I got the Mini back from the shop yesterday, and now everything is rainbows and unicorns once again. Colorful butterflies flit from flower to flower while the birds sing in four-part harmony. The bunnies are tap-dancing, the foxes are doing the rhumba (you would have expected the fox-trot, but they’re crafty that way), and the squirrels have decided to live another day. Why this great joy among the creatures of the forest? Because future releases of Jer’s Novel Writer will run natively on Intel-based Macs, that’s why. Among mac users, forest creatures were some of the first to adopt the new technology.
Because I’m in a jolly sort of mood, I’ve prepared this exclusive peek into the secret labs high atop Hut Tower, perched on its windswept crag, clad in a permanent cloak of storm clouds while lightning crashes all around it, in a quiet Prague neighborhood.
The laptop pictured is, of course, my old one, now serving as a very large hard drive enclosure. The captions are thanks to a program called Cartoon Life that came with the Mini, and makes the layout and typesetting of comic book pages extremely simple.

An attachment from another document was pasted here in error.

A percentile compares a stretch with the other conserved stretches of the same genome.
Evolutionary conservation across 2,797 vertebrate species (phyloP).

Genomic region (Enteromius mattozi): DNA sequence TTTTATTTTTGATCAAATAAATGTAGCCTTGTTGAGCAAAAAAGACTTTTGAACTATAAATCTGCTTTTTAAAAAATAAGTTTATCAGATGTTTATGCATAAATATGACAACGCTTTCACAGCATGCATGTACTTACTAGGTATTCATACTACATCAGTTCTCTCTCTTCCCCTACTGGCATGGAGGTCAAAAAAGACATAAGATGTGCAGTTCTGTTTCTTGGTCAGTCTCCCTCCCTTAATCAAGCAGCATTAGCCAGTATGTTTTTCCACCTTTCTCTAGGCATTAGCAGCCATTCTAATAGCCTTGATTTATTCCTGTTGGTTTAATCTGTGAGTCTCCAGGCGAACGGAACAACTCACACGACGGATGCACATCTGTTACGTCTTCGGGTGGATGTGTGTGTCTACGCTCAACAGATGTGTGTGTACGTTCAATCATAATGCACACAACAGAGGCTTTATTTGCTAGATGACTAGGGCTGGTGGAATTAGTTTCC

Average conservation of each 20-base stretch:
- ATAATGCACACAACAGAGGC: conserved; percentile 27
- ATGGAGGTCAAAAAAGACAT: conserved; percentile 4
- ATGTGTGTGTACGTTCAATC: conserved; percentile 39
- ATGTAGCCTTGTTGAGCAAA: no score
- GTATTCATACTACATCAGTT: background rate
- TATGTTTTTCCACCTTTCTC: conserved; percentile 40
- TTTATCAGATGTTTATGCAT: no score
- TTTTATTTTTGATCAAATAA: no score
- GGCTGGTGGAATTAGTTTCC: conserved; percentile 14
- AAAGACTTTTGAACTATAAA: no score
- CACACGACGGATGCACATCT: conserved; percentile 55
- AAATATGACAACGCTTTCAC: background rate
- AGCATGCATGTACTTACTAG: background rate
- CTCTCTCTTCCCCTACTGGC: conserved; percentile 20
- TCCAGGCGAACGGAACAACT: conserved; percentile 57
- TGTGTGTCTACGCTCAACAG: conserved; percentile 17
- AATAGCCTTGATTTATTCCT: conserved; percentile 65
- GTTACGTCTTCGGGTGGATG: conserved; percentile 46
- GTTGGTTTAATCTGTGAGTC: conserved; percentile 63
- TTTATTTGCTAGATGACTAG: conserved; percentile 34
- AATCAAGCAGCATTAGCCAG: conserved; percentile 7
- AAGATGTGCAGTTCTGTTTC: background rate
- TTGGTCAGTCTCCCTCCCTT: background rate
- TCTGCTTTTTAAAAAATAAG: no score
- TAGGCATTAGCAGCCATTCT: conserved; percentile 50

It will take a bit of getting used to having different machines for different jobs (photos on mini, blog on PowerBook), but I am ready for the challenge. The one fly in the ointment (flies, it seems, do not share the joy of the rest of their fellow creatures), is the uneasy fear that the external hard drive which holds all my music somehow caused the earlier demise of my computer. The drive has a chip set that has been branded “not very good at all”, but I’ve never heard of a firewire device damaging a computer. Still, I most certainly do not want to take the machine in for yet another logic board.
Now, of course, it’s time to move on, to persevere, to take up the mantle once more and leave no thesaurus unplundered. Code must be writ, words must be script, and although the clock in Hut Tower has not had the teremity to tick in an unknown amount of time, elsewhere the laws of space and time reign uncontested, sweeping opportunity along with them in a mad rush to oblivion. I sure don’t want to miss that bus!